Mackenzie's Story. Raised in a conservative Christian family, Leah's older brother, Shane, gets kicked out of the house when he comes out to his parents. 9 years later, Leah finds herself in a similar situation, and struggles to cope. Will Shane be able to pull her back from the edge?
The Brightest Beacon
If there is a man who lies with a male as those who lie with a woman, both of them have committed a detestable act; they shall surely be put to death. Leviticus 20:13.
This is the exact verse my parents quoted from the Bible the day they kicked my older brother, Shane, out of the house. I was 7 years old at the time. My brother, 19 years old, barely into college, and my parents cut him off from everything. They threw him out on the curb with a single suitcase and a backpack, not even offering him a ride or directing him to a safe place. I didn’t see him for 6 years, until I found him in the phone book at 13, and dared to bike across town to his address. I spent the next 3 years meeting up with him in secret, not letting my parents know about the secret rendezvous with their forsaken son and forcing Shane to remain silent about it, knowing that my parents would cut me off from him if they knew.
I was 13 when I thought I fell in love. She had dark hair, as dark as a raven’s. Emerald eyes. Black skin. She was beautiful. And I was barely a teenager, thinking I knew what love was and having nothing else to compare it to. But I was a girl. And girls weren’t supposed to love girls. I sat in church and listened to the priest when he told us that the world was coming to an end and that this was the first sign. First, they will allow the gays to marry, and then, slowly, the end will come. I believed him when he said that what I felt wasn’t love… it wasn’t emotion… it was sin.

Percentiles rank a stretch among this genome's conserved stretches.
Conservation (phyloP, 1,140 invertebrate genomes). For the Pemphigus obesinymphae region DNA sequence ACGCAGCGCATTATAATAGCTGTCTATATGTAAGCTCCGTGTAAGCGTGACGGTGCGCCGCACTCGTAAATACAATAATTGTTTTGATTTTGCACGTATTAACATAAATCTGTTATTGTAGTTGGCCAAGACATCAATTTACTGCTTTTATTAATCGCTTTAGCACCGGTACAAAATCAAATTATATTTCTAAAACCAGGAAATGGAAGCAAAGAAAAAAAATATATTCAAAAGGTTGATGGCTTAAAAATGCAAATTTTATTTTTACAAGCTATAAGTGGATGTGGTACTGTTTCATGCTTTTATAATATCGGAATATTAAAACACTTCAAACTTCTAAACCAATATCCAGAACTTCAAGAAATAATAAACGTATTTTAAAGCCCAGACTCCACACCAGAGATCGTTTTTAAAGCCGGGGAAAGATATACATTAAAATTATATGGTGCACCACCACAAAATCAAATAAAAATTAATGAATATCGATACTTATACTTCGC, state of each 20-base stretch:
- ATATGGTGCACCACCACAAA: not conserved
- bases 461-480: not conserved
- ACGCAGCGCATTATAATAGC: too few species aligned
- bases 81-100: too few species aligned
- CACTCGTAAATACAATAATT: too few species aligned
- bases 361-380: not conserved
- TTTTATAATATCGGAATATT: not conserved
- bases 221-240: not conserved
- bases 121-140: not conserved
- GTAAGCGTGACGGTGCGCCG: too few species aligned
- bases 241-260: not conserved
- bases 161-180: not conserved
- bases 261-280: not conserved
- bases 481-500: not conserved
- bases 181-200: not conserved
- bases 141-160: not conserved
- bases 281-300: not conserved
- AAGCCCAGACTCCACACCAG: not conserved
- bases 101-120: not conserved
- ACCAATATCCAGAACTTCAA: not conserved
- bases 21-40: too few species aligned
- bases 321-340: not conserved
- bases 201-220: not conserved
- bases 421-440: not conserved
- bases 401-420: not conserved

I ran to Shane, anyway. 6 years had passed and I hadn’t heard from him, hadn’t seen him. But I ran. Because who else would understand? I ran and I found a 25-year-old man, happy, with a college degree, a career, a house and a husband. Surely, that should have cleared things up. Being gay wasn’t a sin… and I could really have a normal life. But Shane wasn’t a part of my life. He was a secret cove that I disappeared to when I wouldn’t be noticed. He was a forgotten branch of the family tree. The one link in the genealogy that years from now, my descendants wouldn’t be able to find. And his normal life didn’t comfort me, didn’t give me hope. I only saw that he had it because he was separated from us and from me.
But I was 13, and for the first time in my life, I had met someone that caused my lungs to explode and my heart to palpitate every time she walked by. Maybe it wasn’t love, but it was more than I could say for any boy I had met.